Online radio service Pandora has partnered with marketing firm DMX to bring online streaming music and personalized song channels to businesses of all sizes, effectively immediately. A legal and customizable solution for beaming endless online tunes on-demand to retailers, restaurants and offices, the service hopes to provide entrepreneurs with a hipper alternative to Muzak.
"Music plays a vital role in the experience that someone has in any environment such as a store, hotel, spa, gym, or office," says DMX chief operating officer Chris Harrison. "It can impact time spent in the store, purchase amounts, perception of value, [customer] loyalty and the likelihood of word-of-mouth advertising. Music also represents and conveys brands' personalities to the world." In other words, he claims, in today's age of choosier customers and split-second snap judgments, even dentists and car dealerships can no longer afford to keep the dial stuck on Wham!'s greatest hits, unless milquetoast is the vibe they're looking to hit.
Access to streaming music, customizable by artist, genre or preferred song type, is made possible via a $99.95 (temporarily discounted to $74.95) set-top media player unit with $24.95/month per location subscription fee attached. Requiring a wired DSL or cable broadband Internet connection of at least 150Kbps speed to operate, systems will offer subscribers access to all Pandora artists, tracks and musical categories, including seasonal holiday jingles. Functioning in the same way as does Pandora's existing consumer service, users will be able to customize personal radio channels that reflect their taste by specifying preferred artists and acoustic genres. Optional settings further allow filtering of explicit content to daytime broadcast radio standards, so shoppers won't accidentally be subjected to Snoop Dogg's wittier, if less PC, couplets while browsing at the local optometrist.
"Ever since we launched our service, we've received inquiries from business owners large and small about offering a custom musical solution for their listeners," says Jessica Steel, EVP of business and corporate development for Pandora. "Now they finally have the opportunity to personalize the soundtrack for their establishments."
According to DMX, there's ample incentive to skip more obvious solutions such as simply putting a portable media player on shuffle as well. According to its research, nine out of ten retailers play in-store music to create a positive and pleasant atmosphere for shoppers. But of of the 6 million total businesses out there, precious few realize it's illegal for owners to play unlicensed music in commercial outlets, penalties for which carry huge fines. "When playing or performing music in public, as in your business, you must also adhere to U.S. Copyright Law and obtain and pay for proper licensing," Harrison explains. "Many people are unaware of the requirements, or think that if they've bought music (via iTunes or CD) that they have the right to play it in their business."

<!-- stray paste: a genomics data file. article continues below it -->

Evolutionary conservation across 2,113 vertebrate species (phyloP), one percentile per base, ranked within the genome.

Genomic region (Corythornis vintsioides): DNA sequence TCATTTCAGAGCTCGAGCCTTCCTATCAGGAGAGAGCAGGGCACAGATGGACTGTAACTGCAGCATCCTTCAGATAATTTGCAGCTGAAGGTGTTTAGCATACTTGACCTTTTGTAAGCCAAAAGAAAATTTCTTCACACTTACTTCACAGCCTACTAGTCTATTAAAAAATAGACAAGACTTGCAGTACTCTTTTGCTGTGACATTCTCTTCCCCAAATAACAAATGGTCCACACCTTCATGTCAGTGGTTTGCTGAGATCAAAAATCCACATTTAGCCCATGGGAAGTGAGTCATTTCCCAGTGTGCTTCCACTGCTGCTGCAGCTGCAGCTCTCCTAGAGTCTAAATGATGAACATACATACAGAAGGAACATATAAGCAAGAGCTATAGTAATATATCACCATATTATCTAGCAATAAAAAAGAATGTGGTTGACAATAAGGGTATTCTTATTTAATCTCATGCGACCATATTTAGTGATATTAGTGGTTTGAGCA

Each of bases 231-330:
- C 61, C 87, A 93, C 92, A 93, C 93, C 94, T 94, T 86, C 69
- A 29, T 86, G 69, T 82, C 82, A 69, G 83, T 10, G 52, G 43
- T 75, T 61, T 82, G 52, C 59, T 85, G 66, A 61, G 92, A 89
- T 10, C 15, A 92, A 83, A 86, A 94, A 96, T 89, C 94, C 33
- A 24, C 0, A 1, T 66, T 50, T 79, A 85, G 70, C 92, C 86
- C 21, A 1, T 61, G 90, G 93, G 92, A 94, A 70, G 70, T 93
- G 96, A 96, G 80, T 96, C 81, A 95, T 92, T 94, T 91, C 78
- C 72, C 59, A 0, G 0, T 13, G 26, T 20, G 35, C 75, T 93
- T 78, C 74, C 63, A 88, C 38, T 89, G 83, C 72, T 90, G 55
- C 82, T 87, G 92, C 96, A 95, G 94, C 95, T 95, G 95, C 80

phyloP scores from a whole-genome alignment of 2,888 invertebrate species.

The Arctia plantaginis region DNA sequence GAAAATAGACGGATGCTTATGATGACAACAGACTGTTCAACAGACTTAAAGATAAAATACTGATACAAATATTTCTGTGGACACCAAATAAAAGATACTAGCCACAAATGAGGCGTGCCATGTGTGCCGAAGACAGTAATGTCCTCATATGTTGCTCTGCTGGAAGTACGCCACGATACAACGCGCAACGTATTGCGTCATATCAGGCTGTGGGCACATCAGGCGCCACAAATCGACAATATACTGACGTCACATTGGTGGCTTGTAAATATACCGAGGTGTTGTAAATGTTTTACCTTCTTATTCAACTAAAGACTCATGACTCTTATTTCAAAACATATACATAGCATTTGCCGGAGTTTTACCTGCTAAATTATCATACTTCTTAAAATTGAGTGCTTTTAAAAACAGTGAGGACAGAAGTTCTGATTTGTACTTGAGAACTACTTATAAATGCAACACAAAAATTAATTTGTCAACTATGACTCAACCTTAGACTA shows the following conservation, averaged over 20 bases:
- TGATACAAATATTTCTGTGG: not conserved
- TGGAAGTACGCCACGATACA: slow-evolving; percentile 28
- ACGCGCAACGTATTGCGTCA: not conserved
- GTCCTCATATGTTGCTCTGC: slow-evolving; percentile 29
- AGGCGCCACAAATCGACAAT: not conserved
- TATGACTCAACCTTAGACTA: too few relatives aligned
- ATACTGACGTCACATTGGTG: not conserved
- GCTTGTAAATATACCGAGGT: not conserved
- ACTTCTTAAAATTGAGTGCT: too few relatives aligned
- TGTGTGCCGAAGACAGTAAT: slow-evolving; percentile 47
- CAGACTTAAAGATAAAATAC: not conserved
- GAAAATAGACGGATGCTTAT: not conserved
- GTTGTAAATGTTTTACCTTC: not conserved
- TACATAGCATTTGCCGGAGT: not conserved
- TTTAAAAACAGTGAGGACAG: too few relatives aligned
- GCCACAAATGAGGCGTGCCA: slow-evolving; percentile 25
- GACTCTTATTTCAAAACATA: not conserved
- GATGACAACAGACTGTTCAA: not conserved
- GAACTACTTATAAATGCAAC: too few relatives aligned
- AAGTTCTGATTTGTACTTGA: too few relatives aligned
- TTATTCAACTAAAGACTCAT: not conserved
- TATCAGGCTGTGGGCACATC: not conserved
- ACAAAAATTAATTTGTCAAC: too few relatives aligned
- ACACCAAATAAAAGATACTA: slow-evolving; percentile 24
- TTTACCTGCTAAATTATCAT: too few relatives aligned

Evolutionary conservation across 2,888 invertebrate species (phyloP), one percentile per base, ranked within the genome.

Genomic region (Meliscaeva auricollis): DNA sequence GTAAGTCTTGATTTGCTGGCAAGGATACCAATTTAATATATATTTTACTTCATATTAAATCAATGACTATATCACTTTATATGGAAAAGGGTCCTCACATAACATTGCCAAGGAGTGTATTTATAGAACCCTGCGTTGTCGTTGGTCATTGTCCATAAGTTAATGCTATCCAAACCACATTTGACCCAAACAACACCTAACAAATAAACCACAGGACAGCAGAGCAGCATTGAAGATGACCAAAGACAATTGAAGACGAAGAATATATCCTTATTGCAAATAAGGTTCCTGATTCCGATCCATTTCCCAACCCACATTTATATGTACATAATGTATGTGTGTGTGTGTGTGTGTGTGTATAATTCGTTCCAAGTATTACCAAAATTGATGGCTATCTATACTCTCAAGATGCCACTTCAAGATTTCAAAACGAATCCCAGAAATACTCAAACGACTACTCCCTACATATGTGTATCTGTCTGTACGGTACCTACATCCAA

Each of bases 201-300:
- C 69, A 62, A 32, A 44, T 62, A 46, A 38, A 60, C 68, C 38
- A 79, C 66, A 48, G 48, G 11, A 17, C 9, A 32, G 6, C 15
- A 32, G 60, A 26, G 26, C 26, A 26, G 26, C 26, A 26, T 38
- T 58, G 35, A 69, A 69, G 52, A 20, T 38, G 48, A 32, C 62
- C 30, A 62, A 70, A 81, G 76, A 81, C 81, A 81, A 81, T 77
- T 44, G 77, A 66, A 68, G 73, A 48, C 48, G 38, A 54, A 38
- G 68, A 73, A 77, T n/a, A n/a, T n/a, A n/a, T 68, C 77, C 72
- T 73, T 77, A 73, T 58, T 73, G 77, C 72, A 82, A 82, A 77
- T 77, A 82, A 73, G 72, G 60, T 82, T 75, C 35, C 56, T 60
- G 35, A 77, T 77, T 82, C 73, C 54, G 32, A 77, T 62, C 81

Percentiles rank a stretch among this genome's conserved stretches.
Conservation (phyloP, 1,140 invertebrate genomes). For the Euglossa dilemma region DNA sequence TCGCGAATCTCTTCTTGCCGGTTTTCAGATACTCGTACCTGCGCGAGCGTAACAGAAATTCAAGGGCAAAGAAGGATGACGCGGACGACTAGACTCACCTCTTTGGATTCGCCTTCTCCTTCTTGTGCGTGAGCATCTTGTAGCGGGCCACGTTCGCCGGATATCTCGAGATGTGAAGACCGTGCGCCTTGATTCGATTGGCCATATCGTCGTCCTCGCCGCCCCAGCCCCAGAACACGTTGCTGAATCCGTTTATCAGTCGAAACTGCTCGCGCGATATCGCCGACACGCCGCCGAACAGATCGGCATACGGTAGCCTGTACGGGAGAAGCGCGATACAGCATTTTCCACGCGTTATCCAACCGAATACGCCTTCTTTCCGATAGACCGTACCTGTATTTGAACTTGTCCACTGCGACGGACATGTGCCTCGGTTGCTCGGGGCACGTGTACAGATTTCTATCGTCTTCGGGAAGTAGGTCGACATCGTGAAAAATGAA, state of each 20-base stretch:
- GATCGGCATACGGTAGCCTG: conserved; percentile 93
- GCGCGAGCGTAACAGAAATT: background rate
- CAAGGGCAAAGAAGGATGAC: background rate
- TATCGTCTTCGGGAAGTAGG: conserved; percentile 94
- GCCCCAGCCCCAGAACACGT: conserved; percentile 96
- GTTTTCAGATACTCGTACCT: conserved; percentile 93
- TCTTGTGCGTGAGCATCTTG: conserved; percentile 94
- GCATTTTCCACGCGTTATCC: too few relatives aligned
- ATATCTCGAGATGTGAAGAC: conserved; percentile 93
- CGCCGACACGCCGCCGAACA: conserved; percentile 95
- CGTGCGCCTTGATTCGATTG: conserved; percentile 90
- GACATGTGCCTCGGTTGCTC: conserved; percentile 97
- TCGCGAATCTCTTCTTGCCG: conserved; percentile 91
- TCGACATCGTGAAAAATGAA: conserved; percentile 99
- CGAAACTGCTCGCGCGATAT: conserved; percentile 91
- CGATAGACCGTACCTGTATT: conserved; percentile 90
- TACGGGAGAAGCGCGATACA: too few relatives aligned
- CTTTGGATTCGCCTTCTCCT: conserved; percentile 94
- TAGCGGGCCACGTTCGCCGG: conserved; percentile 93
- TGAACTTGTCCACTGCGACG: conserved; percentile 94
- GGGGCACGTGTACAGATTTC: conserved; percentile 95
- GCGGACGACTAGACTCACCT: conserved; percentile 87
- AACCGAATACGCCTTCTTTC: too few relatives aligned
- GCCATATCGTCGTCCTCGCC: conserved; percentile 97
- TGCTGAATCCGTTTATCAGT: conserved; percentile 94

Of the roughly one in four retailers that currently play Internet radio or music from an iPod, studies find, most don't pay public performance fees to ASCAP or BMI, not knowing fees are attached. Beyond alleviating obvious legal risks, Harrison argues, his firm's solution is also a convenient and cost-effective way for professionals to make customers' ears perk up while putting a personal stamp on acoustics. "Pandora for business is zeroed in on the large, untapped local business market," he explains, given small business owners' more frequent and far-reaching ability to personalize in-store and office experiences than is possible with homogenized corporate chains.
As for why most still relying on instrumental covers of "Billie Jean" haven't upgraded to alternate high-tech or online solutions yet, which have previously been available, Harrison blames a variety of reasons from lack of awareness, tech savvy or perceived costs. Looking to change the status quo amongst both boutiques and chain stores alike, he claims that DMX's new solution should completely level the commercial playing field.
"Music is a critical part of the [business] experience, and owners should be more focused on it than ever," he says. "Pandora makes it simple to personalize music for clients… and DMX's media player also offers management control features to make sure that only the music you want to play is playing. You don't have to worry about losing CDs or employees throwing in one of their own that's inappropriate, or people stealing personal media players as well. It's a simple, affordable solution that's fully licensed and supports artists."